Thabo Mbeki discusses IFFs and African influence in The Africa Report interview

January 28th, 2016

The 2016 African Union (AU) Summit is currently taking place in Addis Ababa, Ethiopia, which means we’re one year removed from the endorsement of the High Level Panel Report on Illicit Financial Flows by African Heads of State at last year’s AU Summit. This report, led by former South African President Thabo Mbeki, brought a heightened level of awareness and outrage to the continent on the subject of illicit financial flows. The report estimates that between $50 and $60 billion leaves Africa illicitly every single year.

Over the past few years, we’ve seen an increase in the discussion of IFFs at a global level, and the Mbeki report, coupled with efforts from African civil society, have brought that same level of awareness to the African continent, as well. President Mbeki sat down with The Africa Report this week to discuss the topic of illicit flows, and what the world can do to rally around a solution.

From The Africa Report:

You have got the issue of illicit financial flows onto the international agenda now. What’s the progress?

For Africa, it is a strategic issue. So the African finance ministers said let’s look at this closely, measure its impact and set up a panel. When the UN conference on finance for development met, it took the whole issue of illicit financial flows as the African panel had recommended. They just integrated it into their action plan. When [US President Barack] Obama speaks at the UN General Assembly, he talks about it. It’s on the global agenda largely because of an African intervention. It is possible, [when it’s] properly organised and thought out, for the Africans to impact on the global thinking in a manner that would benefit the continent.

You talk about political action to tackle illicit flows. What, specifically, needs to be done?

What is required are very detailed implementation processes. Something like two-thirds of these illicit outflows are because of the activities of the commercial corporations, so you need institutions on the continent that deal with tax matters, customs and financial intelligence. You can’t avoid building capacity in Africa: I’m talking about institutional capacity.

On the matter of the political will […] when the AU adopted the report and its recommendations, they perpetuated the life of our panel [on illicit flows]. They said we must report annually to the summit about the implementation of those recommendations. I was in Kenya two weeks ago and […] I said we are going to have to get reports from you, all of the member states, individually. That will help to address the matter about political will.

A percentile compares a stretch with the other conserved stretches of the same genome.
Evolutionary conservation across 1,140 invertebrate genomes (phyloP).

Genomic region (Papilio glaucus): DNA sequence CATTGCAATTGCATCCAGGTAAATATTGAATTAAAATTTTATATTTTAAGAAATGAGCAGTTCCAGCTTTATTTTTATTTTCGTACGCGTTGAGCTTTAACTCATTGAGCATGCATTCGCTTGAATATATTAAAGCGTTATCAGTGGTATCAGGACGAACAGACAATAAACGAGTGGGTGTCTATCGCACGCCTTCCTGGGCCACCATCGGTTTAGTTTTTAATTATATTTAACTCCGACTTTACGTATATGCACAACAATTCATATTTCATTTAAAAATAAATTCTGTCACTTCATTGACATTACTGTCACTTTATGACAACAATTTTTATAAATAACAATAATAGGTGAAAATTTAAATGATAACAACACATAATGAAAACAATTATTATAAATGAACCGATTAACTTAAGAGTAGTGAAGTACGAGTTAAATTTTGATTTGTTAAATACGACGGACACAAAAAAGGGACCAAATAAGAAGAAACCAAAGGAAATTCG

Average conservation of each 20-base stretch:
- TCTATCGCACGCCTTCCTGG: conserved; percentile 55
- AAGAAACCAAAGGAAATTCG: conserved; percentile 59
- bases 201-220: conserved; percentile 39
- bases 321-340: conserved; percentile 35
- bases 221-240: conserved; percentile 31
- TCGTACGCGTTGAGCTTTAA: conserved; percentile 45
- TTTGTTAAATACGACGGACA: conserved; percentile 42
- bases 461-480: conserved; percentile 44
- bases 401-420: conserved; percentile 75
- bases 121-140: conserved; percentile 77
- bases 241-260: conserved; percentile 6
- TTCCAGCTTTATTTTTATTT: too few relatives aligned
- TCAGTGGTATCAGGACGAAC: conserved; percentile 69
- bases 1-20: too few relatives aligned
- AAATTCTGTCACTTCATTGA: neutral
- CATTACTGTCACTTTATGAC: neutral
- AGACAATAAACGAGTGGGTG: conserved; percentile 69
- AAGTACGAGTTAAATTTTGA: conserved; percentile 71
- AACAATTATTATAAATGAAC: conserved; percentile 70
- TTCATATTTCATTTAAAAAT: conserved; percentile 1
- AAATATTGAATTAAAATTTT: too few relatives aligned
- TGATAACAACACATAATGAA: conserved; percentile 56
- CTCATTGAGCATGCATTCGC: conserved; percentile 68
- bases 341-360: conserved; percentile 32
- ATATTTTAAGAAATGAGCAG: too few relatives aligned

But also we’ve been talking with African civil society. We’ve started reporting back to that civil society, and we’ve done it for East and Southern Africa. Next month, we will do it for North, West and Central Africa. We were in contact while we prepared the report. We will go back to them to say this is now African policy, what do we do? Civil society is very interested in this matter, and the louder its voice in each of our countries the better. You then get pressure from below on the governments to make sure that they do the things that they committed themselves to at the AU.

In this last answer, President Mbeki rightfully addresses the important role African civil society organizations play in working to address illicit financial flows. In 2015, a group of five African NGOs came together in Nairobi to launch the Stop the Bleeding campaign, which is aimed at raising the profile of illicit financial flows with the general public. While the launch took place in Kenya, subsequent events have been held across the continent, in Togo, Nigeria, Zambia, and even beyond in Washington, D.C.

While groups like the G20 and OECD have taken up the issue of tax and illicit financial flows, they’ve received criticism for not providing enough of a space for developing country inclusion, especially when the rules are being set. At the United Nations Financing for Development conference last year, a small group of wealthy countries shot down attempts to create a more inclusive body to set global standards.

Though there is still more work to do, with voices ranging from former presidents to civil society and journalists, illicit financial flows will continue to remain in the spotlight.

To learn more about the Stop the Bleeding campaign, visit their website and sign the petition to end illicit financial flows.

You can also hear a song about illicit flows, created for the campaign, below:

Written by Christian Freymeyer

Christian is the FTC's Press & Digital Media Officer. You can follow him on Twitter @cfreymeyer.

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